|Thomas C. O'Guinn|
From David Letterman to Jon Stewart to Mike Barnacle to the guy in the cube next to you, more Americans are sporting a simmering anger some have termed "vengeful populism." Consumers are angry with bankers, Wall Street and any other cultural elite that has stolen from them lately. Because our pain is not felt equally, class conflict is a near certainty.
While populism comes in many flavors, it is, at its core, anti-elitist, and there are plenty of elites to dislike. Income distribution in the U.S. is approaching an L-curve, with a vanishing (and angry) middle class. Because social standing is in so many ways marked through consumption, brands that are "on the wrong side of history" had better watch out. On the other hand, just as in the Great Depression, smart brands will have an opportunity for greatness.
For three decades or so we have gotten used to, even embraced, a hyper-consumer culture. As long as credit was easy and times were relatively good, class conflict was, for most Americans, an anachronism. Now, with a deepening recession spreading pain unevenly throughout the country, the need to rethink some brands' positioning and communication couldn't be stronger. To proponents of cultural marketing, the truly great, iconic brands have become so by resolving tensions brought on by social disruption: Marlboro reassured real manhood for a formerly woman's cigarette with a then unmanly filter in the rigid, gendered 1950s; Pepsi claimed the youth revolution of the 1960s as its own; and Apple introduced the "computer for the rest of us" by rejecting the Orwellian IBM work world in 1984. Perhaps this is another tectonic societal shift.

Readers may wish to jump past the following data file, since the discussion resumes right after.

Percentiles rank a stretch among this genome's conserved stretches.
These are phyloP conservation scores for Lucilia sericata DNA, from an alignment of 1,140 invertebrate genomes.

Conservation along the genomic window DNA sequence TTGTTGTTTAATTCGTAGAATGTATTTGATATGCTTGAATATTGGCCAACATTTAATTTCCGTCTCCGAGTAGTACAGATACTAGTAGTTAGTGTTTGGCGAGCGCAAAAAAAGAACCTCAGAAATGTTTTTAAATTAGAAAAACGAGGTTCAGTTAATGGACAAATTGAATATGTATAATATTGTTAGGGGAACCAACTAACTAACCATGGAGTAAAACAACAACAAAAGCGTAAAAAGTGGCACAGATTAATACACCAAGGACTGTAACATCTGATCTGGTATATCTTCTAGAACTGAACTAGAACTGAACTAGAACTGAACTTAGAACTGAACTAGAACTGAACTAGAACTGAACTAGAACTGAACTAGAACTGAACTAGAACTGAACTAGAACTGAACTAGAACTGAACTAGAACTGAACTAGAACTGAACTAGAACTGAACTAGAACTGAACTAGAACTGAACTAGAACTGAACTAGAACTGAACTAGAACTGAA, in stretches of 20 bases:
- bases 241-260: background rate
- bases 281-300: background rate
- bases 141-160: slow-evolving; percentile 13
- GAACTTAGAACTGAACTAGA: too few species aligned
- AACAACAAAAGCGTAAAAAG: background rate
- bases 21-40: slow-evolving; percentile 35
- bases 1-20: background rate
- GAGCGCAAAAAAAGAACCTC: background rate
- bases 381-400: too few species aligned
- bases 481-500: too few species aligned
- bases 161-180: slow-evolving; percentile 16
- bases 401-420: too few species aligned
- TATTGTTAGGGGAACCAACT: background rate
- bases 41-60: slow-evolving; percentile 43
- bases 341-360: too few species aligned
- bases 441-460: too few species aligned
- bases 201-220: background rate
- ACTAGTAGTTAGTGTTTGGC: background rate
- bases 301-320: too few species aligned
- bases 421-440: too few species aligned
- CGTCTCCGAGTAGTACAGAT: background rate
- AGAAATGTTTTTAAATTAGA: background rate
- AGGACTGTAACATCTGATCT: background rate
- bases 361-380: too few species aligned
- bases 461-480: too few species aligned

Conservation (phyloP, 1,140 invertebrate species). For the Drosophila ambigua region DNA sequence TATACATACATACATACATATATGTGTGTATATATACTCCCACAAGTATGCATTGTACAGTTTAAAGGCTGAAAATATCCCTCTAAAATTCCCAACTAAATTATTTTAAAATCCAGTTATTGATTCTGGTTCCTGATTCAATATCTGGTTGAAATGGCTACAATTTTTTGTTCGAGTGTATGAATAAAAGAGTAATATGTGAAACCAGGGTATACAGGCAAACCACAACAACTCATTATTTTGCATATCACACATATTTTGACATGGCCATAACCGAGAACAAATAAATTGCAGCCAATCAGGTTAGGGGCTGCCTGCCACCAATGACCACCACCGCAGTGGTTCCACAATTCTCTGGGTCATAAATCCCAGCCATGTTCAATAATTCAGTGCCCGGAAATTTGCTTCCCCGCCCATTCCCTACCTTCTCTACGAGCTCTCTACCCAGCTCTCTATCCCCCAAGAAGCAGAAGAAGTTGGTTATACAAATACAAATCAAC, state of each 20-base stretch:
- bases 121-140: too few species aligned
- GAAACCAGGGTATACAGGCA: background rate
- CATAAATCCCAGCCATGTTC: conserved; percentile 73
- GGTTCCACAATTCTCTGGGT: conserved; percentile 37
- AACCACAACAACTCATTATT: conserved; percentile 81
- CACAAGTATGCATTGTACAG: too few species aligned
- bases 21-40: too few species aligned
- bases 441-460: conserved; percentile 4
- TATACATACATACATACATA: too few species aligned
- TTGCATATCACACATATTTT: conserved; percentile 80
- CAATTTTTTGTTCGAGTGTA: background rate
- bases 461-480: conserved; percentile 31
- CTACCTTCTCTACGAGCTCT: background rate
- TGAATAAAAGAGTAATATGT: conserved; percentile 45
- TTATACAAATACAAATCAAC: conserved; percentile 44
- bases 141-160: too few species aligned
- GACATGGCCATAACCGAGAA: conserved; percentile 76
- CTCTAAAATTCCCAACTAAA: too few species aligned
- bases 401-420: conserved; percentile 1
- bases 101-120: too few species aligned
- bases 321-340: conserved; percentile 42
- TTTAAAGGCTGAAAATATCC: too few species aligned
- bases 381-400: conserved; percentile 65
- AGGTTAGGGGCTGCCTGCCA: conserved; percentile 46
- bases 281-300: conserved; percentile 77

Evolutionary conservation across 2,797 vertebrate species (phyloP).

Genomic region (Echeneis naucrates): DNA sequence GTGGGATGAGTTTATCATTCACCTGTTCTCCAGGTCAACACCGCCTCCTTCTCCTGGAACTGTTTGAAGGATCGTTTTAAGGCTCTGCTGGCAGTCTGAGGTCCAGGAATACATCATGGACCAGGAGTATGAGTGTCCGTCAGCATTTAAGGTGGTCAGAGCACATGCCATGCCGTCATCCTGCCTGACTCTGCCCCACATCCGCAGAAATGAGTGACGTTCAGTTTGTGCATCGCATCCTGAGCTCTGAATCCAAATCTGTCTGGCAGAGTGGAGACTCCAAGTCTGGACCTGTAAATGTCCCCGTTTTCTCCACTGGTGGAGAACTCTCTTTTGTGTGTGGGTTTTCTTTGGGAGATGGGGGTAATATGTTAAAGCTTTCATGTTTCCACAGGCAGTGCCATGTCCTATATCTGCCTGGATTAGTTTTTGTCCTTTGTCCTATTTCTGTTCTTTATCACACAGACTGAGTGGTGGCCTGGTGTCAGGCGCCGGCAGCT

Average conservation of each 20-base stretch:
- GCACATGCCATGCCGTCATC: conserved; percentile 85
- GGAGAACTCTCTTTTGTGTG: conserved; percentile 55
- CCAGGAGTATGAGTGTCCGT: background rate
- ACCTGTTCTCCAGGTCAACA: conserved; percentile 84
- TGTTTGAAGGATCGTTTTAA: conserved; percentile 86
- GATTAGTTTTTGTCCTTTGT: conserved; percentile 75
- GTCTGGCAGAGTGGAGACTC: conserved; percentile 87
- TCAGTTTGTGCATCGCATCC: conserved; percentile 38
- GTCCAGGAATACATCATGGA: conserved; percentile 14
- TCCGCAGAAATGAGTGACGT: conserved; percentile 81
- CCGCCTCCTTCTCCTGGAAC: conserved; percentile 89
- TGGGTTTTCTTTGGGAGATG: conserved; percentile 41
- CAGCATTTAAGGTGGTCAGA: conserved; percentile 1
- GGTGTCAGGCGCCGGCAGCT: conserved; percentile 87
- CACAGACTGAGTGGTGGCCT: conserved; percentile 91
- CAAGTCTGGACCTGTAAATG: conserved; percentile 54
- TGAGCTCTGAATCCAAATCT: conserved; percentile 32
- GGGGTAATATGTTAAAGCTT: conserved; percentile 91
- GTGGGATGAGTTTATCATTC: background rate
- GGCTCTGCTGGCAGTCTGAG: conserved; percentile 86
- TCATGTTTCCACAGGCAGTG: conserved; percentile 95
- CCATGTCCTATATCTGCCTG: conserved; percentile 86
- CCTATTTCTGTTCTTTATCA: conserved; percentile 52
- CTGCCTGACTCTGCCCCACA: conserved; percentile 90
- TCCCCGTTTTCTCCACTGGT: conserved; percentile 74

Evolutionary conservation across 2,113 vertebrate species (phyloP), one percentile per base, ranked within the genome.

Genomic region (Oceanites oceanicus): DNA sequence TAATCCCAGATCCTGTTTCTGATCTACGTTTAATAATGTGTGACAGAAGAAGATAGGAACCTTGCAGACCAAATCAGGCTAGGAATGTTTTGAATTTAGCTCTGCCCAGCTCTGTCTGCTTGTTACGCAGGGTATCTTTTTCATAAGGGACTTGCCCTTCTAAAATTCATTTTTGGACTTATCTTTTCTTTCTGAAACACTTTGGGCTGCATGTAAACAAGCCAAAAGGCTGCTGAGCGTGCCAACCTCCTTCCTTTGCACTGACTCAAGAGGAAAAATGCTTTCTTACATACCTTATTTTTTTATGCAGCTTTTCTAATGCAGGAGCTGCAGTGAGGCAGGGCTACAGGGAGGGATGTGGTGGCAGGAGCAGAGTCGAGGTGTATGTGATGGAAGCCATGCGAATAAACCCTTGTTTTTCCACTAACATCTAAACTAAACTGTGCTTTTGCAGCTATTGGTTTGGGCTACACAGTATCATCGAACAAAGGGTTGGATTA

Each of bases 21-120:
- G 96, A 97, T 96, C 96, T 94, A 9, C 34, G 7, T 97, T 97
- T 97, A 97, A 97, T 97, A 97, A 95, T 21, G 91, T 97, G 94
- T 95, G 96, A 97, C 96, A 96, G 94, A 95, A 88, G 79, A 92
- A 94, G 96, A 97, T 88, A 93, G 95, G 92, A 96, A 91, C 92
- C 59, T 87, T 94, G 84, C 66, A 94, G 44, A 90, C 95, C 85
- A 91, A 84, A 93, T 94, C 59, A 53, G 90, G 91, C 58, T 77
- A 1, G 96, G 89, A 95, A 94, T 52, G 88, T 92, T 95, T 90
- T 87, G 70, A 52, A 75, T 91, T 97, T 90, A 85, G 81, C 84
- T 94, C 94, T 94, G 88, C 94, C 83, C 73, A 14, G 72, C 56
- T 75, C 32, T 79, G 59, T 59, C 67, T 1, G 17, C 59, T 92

What of luxury brands? Because so much advertising and brand communication is wrapped in and flavored with promises of social aspiration, how will luxury brands deal with the clearly unequal distribution of pain in the economy? How will the branded markers of the economic elite fare?
Wealth is OK with Americans, but arrogant insensitivity is not. When unemployment reaches the homes of one in 10 Americans, will it be OK to carry the $2,500 clutch? Will those trudging off to work and diminished futures -- or, worse yet, those on the streets looking for work -- find it charming to see the wealthy lined up to have tea with their daughters' $100 dolls?
Distinction for less
A handful of smart brands such as Target have for some time understood the new social order and offered design for the masses, distinction for less. The smart management of American Girl probably knows that in the 1930s some cities actually had toy libraries where children could check out a toy for a few weeks then return it so another child could enjoy it. Hopefully, we will never reach that point, but we may reach the point where class envy strikes such categories.